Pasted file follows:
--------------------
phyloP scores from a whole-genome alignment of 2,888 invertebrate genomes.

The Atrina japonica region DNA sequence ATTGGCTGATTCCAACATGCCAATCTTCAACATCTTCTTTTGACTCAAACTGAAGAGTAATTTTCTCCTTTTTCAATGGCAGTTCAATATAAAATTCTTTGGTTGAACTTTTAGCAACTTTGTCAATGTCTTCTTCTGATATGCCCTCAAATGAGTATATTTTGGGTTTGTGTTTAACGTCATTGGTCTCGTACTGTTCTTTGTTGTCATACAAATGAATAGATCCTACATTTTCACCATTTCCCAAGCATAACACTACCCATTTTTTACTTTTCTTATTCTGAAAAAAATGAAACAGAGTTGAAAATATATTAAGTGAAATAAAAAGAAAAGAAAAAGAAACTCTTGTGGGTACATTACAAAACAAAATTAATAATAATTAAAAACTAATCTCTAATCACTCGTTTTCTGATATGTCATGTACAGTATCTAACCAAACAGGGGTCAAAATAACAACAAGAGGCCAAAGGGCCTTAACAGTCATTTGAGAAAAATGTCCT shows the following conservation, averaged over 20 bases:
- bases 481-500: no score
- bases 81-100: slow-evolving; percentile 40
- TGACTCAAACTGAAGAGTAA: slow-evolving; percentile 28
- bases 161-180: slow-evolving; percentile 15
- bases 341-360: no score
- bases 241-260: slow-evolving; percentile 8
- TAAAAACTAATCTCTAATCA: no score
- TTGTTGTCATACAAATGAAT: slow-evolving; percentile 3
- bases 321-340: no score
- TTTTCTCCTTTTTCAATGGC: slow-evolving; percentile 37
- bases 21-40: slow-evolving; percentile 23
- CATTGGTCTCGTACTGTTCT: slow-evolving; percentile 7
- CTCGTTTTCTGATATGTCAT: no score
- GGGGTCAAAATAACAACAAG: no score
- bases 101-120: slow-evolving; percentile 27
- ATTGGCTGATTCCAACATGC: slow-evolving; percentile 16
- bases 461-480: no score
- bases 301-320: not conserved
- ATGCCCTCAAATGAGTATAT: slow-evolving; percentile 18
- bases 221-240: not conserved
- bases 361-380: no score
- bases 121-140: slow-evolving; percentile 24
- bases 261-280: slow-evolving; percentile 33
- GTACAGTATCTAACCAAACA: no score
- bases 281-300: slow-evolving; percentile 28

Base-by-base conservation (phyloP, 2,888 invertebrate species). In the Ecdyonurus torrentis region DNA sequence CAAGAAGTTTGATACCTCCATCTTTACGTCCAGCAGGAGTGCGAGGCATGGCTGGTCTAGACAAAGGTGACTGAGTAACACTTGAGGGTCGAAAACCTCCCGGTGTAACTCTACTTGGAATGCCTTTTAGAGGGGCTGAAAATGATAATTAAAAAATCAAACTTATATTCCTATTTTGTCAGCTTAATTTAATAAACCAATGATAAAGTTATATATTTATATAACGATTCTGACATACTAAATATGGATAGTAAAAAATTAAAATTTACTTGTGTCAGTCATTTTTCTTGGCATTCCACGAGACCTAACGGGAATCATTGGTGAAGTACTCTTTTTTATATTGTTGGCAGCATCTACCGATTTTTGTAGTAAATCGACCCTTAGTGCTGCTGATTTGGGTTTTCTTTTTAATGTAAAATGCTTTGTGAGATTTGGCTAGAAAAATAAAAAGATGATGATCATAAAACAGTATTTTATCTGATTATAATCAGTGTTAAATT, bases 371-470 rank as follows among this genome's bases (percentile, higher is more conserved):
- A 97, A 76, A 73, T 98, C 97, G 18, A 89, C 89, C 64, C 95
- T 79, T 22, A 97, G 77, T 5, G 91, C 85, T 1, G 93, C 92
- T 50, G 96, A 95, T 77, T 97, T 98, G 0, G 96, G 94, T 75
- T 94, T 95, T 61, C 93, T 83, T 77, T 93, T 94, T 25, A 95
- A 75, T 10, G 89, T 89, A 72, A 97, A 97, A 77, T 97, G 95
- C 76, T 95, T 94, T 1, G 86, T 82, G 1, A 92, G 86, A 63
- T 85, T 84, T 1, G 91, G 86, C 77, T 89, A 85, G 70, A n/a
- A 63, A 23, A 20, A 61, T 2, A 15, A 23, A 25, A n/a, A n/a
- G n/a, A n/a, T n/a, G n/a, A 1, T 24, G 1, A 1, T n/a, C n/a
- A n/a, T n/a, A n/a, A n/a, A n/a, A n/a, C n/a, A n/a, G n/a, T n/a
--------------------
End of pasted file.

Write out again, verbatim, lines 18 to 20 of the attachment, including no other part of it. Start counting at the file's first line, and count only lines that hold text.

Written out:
- ATTGGCTGATTCCAACATGC: slow-evolving; percentile 16
- bases 461-480: no score
- bases 301-320: not conserved